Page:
WASHINGTON, D.C., U.S. — Colombia’s feed imports are likely to continue to expand significantly faster than historical trends have suggested, according to a new U.S. Grains Council (USGC) report on market development opportunities there.

The findings in the report, Outlook Colombia 2030, were released April 14 to the country's top feed, poultry and livestock industry executives in conjunction with a USGC mission examining growth opportunities for U.S. coarse grains and co-products to Colombia and Peru.

Other key conclusions of the report included:

-There is a bullish potential for expanding U.S. feed grain exports to Colombia, with corn exports projected to reach 5.5 million tonnes in 2020 and 7.8 million tonnes in 2030.

-Colombia’s livestock sector is expected to increase output by more than 50% by 2030 from 2014 levels.

-The country’s lagging crop production performance is projected to continue, which will force Colombia’s livestock producers to depend on feed imports to support their expected expansion.

The report was shared at a conference in Bogota that was attended by executives of the Colombia feed and livestock industries and other U.S. organizations such as U.S. Department of Agriculture's (USDA) Foreign Agricultural Service (FAS) in Colombia and the U.S. Meat Export Federation. USGC staff from the Western Hemisphere and Washington D.C., U.S. offices were also in attendance.

“We are committed to the Colombian market and successful growth in its livestock and feed sectors,” said Tom Sleight, USGC president and chief executive officer, who traveled as part of the USGC mission. “Colombia is an excellent example of strong trade policy and market development working together. This report confirms how important this market is to U.S. farmers and the U.S. grains industry."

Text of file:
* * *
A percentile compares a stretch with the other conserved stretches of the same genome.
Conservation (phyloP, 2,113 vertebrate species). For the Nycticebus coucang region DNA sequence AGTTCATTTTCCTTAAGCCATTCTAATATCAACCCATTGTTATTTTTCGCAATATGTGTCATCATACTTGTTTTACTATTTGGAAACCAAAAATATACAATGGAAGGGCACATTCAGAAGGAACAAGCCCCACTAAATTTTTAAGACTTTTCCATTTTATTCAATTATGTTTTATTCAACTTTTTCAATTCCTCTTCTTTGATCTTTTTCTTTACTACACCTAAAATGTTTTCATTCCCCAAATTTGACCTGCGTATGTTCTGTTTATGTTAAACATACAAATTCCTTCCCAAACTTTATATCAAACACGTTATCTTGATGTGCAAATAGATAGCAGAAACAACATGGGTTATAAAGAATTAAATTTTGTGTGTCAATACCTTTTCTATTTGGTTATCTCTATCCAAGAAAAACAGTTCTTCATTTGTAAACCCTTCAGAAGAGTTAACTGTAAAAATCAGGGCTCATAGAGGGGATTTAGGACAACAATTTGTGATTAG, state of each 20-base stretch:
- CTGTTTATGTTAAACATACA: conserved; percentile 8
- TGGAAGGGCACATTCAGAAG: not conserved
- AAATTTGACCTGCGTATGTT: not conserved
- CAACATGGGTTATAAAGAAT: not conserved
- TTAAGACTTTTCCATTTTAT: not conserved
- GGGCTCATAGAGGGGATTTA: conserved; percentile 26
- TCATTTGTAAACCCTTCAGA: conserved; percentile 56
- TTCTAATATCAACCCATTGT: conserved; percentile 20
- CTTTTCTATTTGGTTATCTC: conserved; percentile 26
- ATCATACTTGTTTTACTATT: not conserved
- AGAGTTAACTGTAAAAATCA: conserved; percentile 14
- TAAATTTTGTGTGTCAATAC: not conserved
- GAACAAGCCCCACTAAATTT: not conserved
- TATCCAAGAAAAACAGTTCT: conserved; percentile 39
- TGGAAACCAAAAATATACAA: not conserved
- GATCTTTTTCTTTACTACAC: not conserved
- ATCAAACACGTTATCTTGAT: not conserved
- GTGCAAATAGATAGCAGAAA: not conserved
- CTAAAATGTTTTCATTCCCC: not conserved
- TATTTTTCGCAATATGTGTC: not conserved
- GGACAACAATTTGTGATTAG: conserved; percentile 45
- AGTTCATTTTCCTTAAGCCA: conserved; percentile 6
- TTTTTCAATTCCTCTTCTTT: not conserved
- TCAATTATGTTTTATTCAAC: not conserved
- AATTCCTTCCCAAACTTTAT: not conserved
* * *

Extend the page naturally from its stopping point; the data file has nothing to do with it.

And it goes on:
Building on this information, the mission met with FEDEGAN, the national federation of livestock farmers in Colombia, and U.S. Ambassador to Colombia Kevin Whitaker to discuss ways the council can partner and work in Colombia to build demand.

“Our meetings in Colombia were focused on building alliances that are necessary to addressing trade barriers, improving production efficiencies, building capacity for U.S. coarse grain exports and advancing food security in Colombia,” Sleight said.

The mission later traveled to Peru, meeting with the USDA FAS's staff in Lima, the U.S. Ambassador to Peru, and strategic partners in the livestock, dairy and poultry sectors Peru to continue the demand-building dialogue.

“Our meetings in Peru focused on the free trade agreement between the United States and Peru, which has opened up new opportunities for both market development and sales there,” Sleight said. “The current level of interest that Peruvian buyers and end-users have in U.S. corn is a powerful tool that we are using to engage the poultry industry.”